1. a defined territory
  2. a permanent population
  3. a government, and
  4. a capacity to enter into relations with other states.

According to the declarative theory, an entity’s statehood is independent of its recognition by other states. By contrast, the constitutive theory defines a state as a person of international law only if it is recognised as such by other states that are already a member of the international community.[1]

Proto-states often reference either or both doctrines in order to legitimise their claims to statehood. There are, for example, entities which meet the declarative criteria (with de facto partial or complete control over their claimed territory, a government and a permanent population), but whose statehood is not recognised by any other states. Non-recognition is often a result of conflicts with other countries that claim those entities as integral parts of their territory. In other cases, two or more partially recognised states may claim the same territorial area, with each of them de facto in control of a portion of it (as have been the cases of the Republic of China (Taiwan) and the People’s Republic of China (PRC), and North and South Korea). Entities that are recognised by only a minority of the world’s states usually reference the declarative doctrine to legitimise their claims.

In many situations, international non-recognition is influenced by the presence of a foreign military force in the territory of the contested entity, making the description of the country’s de facto status problematic. The international community can judge this military presence too intrusive, reducing the entity to a puppet state where effective sovereignty is retained by the foreign power. Historical cases in this sense can be seen in Japanese-led Manchukuo or the German-created Slovak Republic and Independent State of Croatia before and during World War II. In the 1996 case Loizidou v. Turkey, the European Court of Human Rights judged Turkey for having exercised authority in the territory of Northern Cyprus.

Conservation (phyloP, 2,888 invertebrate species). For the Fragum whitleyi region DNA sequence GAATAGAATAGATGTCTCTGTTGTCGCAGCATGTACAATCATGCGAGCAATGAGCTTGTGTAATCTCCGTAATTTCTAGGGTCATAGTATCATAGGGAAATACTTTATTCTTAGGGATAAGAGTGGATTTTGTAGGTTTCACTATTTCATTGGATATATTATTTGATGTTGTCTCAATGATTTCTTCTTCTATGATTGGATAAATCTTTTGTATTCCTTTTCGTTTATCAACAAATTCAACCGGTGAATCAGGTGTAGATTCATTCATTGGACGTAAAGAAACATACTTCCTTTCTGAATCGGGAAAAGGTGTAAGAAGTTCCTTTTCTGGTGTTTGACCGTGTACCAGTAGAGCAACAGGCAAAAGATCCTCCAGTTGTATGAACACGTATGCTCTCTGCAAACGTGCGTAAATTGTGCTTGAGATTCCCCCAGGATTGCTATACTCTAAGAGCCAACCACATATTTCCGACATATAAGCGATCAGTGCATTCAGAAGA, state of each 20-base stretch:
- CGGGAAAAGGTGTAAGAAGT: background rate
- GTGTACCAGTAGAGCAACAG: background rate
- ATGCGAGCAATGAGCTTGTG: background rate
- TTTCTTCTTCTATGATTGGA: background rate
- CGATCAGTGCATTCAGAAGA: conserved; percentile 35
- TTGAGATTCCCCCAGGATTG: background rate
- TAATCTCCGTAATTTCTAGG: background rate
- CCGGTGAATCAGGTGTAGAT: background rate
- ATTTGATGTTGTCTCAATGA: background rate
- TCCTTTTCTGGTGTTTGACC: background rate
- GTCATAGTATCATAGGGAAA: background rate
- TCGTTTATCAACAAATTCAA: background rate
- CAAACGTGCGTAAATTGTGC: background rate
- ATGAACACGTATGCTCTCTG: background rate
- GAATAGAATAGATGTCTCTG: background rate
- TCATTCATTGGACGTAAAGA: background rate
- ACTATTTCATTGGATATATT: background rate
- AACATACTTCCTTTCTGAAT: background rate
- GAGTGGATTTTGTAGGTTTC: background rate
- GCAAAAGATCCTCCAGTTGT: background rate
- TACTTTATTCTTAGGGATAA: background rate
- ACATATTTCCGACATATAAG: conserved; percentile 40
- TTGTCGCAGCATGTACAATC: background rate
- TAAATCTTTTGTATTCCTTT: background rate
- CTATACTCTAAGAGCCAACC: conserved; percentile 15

There are also entities which do not have control over any territory or do not unequivocally meet the declarative criteria for statehood but have been recognised to exist de jure as sovereign entities by at least one other state. Historically this has happened in the case of the Holy See (1870–1929), EstoniaLatvia and Lithuania (during Soviet annexation), and more recently the State of Palestine at the time of its declaration of independence in 1988. The Sovereign Military Order of Malta is currently in this position. See list of governments in exile for unrecognised governments without control over the territory claimed.

122b4c557d581d557c102444a62224f5

There are 193 United Nations (UN) member states, while both the Holy See and the State of Palestine have observer state status in the United Nations.[2] However, some countries fulfill the declarative criteria, are recognised by the large majority of other states and are members of the United Nations, but are still included in the list here because one or more other states do not recognise their statehood, due to territorial claims or other conflicts.

Some states maintain informal (officially non-diplomatic) relations with states that do not officially recognise them. The Republic of China (Taiwan) is one such state, as it maintains unofficial relations with many other states through its Economic and Cultural Offices, which allow regular consular services. This allows the ROC to have economic relations even with states that do not formally recognise it. A total of 56 states, including Germany,[3] Italy,[4] the United States,[5] and the United Kingdom,[6] maintain some form of unofficial mission in the ROC. Kosovo,[7] the Republic of Artsakh (Nagorno-Karabakh),[8]the Turkish Republic of Northern Cyprus,[9]Abkhazia,[10] Transnistria,[10] the Sahrawi Republic,[11] Somaliland,[12] and Palestine[13]also host informal diplomatic missions, and/or maintain special delegations or other informal missions abroad.

Present geopolitical entities by level of recognition